By Happy Carlock |
Former House Speaker Newt Gingrich can only beat President Obama if he articulates a compelling vision of our future to offer an alternative to the approach that President Obama has articulated.
To be sure, the president is deeply vulnerable, with 3/4 of the country saying America is off on the wrong track, the president having an approval rating of 43 percent—unprecedented for American presidents successfully seeking reelection—there is every reason to believe that Obama can, and arguably will, be beat. But only if Newt Gingrich, or whoever the Republican candidate is, overcomes a number of hurdles.
And Gingrich begins with a number of both general and specific disadvantages.
First, his party is less popular than the Democrats. Second, Gingrich has a substantial negative himself—a negative that rivals that of the president. And Speaker Gingrich has by his own acknowledgement, an extraordinary amount of baggage—both personal and political—that he brings to the table.
Still, presidential elections tend to be referendums on the incumbent, and voters need to be sure that the challenger is acceptable and offers an alternative approach. In the waning days of the 1980 election campaign, Ronald Reagan was able to do just that in his debate with Jimmy Carter. And Newt Gingrich, in a much more visible, and arguably more intense campaign season, will have a similar challenge.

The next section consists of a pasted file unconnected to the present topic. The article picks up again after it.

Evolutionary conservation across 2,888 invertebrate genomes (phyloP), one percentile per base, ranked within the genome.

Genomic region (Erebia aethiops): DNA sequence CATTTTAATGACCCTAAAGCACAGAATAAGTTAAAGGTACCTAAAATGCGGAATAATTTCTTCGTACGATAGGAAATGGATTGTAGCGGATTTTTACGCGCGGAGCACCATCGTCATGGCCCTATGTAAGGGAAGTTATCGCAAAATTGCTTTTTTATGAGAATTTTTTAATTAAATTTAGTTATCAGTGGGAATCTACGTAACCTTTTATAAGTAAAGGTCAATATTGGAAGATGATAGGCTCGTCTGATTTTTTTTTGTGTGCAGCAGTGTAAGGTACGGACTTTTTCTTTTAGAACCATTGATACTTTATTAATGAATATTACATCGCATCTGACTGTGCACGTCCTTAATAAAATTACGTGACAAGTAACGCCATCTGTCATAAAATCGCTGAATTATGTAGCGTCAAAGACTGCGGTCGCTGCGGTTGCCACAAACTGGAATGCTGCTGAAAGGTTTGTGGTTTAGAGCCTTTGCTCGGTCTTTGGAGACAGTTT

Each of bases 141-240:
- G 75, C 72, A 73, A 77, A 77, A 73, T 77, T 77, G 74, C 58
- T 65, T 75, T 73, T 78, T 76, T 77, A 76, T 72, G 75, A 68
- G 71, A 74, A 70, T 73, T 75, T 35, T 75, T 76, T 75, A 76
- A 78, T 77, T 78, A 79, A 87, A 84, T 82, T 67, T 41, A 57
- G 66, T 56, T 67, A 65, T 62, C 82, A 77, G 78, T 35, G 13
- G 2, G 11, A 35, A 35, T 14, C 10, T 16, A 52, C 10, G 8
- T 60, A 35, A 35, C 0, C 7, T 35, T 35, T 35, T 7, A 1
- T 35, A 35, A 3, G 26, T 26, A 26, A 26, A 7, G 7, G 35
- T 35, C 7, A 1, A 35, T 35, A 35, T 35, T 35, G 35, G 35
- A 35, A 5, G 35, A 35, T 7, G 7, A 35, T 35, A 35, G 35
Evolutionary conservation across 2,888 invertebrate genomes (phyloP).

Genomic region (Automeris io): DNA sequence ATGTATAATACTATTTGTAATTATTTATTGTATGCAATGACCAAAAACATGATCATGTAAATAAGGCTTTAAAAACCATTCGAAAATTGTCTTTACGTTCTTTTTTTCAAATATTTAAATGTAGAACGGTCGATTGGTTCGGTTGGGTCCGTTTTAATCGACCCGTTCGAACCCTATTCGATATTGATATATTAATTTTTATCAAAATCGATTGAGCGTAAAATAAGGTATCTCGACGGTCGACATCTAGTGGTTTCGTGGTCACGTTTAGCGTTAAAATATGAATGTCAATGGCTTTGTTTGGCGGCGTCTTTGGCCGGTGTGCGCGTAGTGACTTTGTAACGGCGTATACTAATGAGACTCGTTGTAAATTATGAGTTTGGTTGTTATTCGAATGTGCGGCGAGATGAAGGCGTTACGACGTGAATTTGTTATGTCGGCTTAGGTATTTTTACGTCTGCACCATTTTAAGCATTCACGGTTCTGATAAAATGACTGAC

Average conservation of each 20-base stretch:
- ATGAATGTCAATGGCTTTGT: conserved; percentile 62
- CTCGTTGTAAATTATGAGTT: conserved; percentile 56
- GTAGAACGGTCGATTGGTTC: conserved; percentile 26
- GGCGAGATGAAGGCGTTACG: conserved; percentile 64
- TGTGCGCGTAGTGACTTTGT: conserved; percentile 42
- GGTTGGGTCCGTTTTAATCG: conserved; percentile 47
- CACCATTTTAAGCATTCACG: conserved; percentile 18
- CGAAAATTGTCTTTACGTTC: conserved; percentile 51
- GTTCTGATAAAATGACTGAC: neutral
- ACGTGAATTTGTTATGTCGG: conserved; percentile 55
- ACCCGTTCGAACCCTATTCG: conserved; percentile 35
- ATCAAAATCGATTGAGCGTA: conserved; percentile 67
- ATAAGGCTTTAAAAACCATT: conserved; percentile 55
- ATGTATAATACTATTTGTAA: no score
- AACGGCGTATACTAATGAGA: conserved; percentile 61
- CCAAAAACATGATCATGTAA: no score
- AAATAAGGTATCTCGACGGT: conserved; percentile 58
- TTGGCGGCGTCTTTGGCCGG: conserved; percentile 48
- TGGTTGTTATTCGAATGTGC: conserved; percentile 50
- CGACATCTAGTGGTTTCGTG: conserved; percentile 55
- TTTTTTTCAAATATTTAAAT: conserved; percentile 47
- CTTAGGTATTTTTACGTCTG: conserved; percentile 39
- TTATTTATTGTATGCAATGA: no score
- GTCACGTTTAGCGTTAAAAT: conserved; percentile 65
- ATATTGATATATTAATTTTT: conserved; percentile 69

Put directly, Gingrich will have to articulate his own 2012 vision of an opportunity society. How do we generate economic growth, reduce unemployment, reform entitlements, and bring America back internationally—those are the questions Gingrich must answer positively and affirmatively.
It will not be enough to attack Obama with increasingly extreme rhetoric. That will not be enough to beat him, notwithstanding the president's weakness—particularly with independents.
Rather, Speaker Gingrich, who has already argued for moderate policies on healthcare and immigration—arguing at times for the individual mandate and for a pathway to legalization for immigrants—will need to offer a compelling vision for our society that goes beyond harsh rhetoric and criticism of the president, to give people something that they are desperately lacking now: hope for the future.
About Douglas Schoen Democratic Campaign Consultant
Lara Brown Professor at Villanova University
Krystal Ball Former Democratic Nominee for Congress
Judson Phillips Founder of Tea Party Nation
Jamal Simmons Principal at The Raben Group